Have you committed a spiritual crime?
When most Christians think about sin, they think about “big” sins like murder, adultery, cheating, or lying. Few consider internal sin – like unforgiveness, malice, anger, prejudice or jealousy – to be a driving force for repentance. But these are all spiritual crimes that need not be overlooked.
Admitting you have wickedness in your heart is not the popular thing to do, but it is the gateway to spiritual freedom and a closer relationship with God.
The Church has allowed spiritual crimes to enter into their services and their hearts, and it’s time for a change. No longer should we settle for being loveless, passionless Christians who act the part but carry the burden of hidden sins in our hearts. Prejudice, malice, unforgiveness, hatred, envy, strife and all other internal sins are spiritual crimes that call for immediate repentance from God. It’s time to do a heart check, and you can start by examining the following:
Many Christians are so focused on looking and acting the part that they forget the Gospel is not about perfection, but a pure heart towards God.
Ultimately, the fruit of your actions is rooted in the state of your heart. Doing the “right” thing is useless if your motive for doing so is wrong. If we focus on the state of our heart, then the fruit of our lives will simply mirror what is already inside of us.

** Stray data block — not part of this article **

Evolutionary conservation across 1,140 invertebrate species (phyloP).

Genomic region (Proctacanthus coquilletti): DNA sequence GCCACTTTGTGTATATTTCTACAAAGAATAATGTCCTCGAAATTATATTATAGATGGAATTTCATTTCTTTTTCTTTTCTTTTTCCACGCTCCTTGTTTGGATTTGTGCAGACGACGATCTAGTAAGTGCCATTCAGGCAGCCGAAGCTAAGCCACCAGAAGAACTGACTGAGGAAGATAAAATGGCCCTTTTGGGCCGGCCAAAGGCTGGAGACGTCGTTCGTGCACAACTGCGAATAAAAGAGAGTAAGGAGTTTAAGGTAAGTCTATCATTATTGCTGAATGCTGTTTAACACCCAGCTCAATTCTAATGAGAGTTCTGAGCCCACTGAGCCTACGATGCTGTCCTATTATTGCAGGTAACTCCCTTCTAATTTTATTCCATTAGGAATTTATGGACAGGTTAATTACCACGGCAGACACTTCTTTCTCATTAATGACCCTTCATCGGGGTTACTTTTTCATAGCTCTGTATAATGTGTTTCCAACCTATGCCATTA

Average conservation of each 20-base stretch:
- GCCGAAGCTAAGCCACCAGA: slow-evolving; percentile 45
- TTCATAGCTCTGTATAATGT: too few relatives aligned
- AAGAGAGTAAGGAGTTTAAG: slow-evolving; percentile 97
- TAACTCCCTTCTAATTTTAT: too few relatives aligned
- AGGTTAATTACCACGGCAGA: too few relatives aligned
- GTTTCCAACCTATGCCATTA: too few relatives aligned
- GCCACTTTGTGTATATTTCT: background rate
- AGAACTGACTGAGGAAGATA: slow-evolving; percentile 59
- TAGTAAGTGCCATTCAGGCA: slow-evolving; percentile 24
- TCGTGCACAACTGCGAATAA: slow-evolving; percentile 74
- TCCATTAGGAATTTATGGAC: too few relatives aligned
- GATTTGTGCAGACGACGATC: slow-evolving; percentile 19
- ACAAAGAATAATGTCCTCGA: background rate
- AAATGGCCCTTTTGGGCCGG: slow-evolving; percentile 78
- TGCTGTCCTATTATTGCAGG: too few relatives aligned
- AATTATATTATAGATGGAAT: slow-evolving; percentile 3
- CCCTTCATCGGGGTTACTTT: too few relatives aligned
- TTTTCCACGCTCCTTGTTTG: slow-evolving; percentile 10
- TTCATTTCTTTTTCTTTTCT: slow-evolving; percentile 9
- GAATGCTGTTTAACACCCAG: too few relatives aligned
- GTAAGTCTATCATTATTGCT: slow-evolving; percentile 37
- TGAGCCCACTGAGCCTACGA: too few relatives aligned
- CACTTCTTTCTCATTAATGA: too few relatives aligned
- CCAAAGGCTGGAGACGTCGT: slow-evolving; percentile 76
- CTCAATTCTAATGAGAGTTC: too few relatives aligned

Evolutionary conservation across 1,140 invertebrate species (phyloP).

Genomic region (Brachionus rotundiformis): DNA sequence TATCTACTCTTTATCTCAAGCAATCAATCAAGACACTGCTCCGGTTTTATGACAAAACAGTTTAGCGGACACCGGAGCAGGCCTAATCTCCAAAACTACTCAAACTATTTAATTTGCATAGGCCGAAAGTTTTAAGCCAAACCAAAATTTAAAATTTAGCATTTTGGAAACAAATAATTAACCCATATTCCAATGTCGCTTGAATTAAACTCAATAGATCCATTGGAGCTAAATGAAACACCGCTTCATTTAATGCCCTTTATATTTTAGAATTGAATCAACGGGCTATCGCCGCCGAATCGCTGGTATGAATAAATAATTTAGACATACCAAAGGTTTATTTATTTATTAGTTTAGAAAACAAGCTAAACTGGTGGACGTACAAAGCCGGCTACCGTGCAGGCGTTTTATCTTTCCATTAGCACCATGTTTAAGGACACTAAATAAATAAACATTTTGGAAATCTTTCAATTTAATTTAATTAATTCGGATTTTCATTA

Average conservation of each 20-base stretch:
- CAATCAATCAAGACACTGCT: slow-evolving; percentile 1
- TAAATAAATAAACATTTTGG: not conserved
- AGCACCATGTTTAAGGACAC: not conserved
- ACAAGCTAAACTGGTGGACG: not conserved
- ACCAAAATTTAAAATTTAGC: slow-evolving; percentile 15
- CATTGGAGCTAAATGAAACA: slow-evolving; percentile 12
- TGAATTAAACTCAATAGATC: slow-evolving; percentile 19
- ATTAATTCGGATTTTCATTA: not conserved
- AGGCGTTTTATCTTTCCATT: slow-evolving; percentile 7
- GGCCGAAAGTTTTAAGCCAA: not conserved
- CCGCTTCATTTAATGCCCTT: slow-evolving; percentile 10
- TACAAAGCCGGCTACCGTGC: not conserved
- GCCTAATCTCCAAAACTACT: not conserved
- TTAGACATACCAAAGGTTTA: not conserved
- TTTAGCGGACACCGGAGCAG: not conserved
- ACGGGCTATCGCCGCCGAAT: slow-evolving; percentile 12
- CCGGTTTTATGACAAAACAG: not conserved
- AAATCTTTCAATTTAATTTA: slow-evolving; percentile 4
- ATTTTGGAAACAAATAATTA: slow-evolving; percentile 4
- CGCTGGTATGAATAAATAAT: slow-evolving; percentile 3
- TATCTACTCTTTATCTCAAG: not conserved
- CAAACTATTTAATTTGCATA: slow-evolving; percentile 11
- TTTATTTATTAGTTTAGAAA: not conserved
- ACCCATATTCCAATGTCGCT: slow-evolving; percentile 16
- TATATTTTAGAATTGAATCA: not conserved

We must also detect any and all personal agendas that attempt to exalt ourselves or advance our will before God’s. It is time to truly be honest with ourselves and allow the Holy Spirit to reveal those secret, wicked places in our hearts that don’t look like His.
The word of God says that every idle word we speak will be judged and that death and life are in the power of the tongue (Matthew 12:36; Proverbs 18:21). If we truly believed this (as we should) we would be much more careful about the things we say about others and ourselves.
With every word He spoke, Jesus brought life, healing, restoration, wisdom, and power – we should desire to do the same. We should strive to live a life free of hurtful, harmful, unbiblical speech. We can’t have filthy speech and an impure heart and expect to bear good fruit.
Jesus cared deeply about people, and he proved it through a sacrificial death and crucifixion. He was persecuted, beaten, slandered, hated, and betrayed, yet he still loved people. So why do we think we’re excluded from that same call to love people unconditionally with our actions?
It’s time to take a look at our hearts – both individually and corporately – and allow God to purify us from the inside out, that He can be glorified.